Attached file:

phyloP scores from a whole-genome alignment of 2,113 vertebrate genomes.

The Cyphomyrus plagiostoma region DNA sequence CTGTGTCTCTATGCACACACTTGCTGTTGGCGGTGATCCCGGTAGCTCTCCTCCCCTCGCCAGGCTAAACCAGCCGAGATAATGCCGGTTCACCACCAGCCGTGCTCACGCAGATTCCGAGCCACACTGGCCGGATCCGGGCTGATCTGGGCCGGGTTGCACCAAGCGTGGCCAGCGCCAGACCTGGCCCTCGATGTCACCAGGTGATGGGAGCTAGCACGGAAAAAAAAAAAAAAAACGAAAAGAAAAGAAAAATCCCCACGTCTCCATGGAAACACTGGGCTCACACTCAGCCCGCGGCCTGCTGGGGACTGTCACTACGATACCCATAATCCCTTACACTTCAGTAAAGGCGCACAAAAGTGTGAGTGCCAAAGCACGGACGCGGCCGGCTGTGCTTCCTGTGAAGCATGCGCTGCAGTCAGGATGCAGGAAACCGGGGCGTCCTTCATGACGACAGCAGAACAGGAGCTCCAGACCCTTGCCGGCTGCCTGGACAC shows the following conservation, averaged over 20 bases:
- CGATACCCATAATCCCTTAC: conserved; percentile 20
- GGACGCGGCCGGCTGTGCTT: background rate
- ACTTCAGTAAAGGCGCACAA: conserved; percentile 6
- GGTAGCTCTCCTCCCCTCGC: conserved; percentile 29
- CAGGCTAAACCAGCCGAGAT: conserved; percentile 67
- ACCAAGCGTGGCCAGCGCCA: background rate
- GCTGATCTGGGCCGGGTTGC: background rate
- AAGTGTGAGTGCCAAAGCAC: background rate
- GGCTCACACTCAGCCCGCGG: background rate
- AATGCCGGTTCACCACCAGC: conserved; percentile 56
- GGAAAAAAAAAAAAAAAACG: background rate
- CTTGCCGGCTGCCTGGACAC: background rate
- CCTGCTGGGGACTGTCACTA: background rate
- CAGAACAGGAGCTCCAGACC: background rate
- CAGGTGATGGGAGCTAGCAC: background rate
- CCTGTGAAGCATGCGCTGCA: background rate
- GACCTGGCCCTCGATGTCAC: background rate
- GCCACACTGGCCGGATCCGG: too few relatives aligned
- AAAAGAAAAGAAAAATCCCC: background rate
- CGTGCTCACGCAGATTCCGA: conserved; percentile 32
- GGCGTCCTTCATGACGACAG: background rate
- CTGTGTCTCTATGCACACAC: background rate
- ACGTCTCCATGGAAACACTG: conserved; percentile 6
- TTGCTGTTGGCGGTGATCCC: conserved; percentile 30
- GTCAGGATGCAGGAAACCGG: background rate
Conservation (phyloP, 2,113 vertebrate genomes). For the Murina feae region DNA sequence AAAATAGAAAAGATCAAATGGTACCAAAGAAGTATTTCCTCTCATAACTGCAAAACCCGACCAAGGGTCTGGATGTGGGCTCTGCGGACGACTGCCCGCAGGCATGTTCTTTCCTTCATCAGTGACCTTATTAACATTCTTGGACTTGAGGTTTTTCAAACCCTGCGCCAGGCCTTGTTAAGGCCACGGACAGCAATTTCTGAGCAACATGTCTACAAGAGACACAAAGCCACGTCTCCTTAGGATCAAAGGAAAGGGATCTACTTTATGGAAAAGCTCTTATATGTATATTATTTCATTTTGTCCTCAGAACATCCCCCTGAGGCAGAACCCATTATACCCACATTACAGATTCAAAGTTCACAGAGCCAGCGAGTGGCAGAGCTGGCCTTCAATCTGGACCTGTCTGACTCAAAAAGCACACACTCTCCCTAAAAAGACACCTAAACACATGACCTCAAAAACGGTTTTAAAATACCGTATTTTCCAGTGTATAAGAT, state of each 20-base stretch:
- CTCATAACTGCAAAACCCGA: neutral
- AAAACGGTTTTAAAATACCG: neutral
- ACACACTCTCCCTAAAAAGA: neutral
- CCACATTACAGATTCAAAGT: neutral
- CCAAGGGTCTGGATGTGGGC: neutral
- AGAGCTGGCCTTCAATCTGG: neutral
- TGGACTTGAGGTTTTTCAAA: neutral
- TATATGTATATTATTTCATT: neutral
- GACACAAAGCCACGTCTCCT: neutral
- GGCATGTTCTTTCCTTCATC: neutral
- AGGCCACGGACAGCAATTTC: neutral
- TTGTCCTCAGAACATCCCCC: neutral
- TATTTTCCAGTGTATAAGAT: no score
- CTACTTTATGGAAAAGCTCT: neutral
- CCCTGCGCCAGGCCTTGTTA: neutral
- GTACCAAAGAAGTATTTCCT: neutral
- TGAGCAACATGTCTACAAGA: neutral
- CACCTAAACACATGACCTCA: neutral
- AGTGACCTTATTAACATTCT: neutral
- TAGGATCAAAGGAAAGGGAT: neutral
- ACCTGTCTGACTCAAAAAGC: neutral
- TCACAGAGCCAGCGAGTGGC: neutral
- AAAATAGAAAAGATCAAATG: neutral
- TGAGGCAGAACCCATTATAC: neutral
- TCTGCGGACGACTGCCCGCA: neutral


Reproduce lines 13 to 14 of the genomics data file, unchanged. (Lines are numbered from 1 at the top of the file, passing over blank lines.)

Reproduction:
- GGAAAAAAAAAAAAAAAACG: background rate
- CTTGCCGGCTGCCTGGACAC: background rate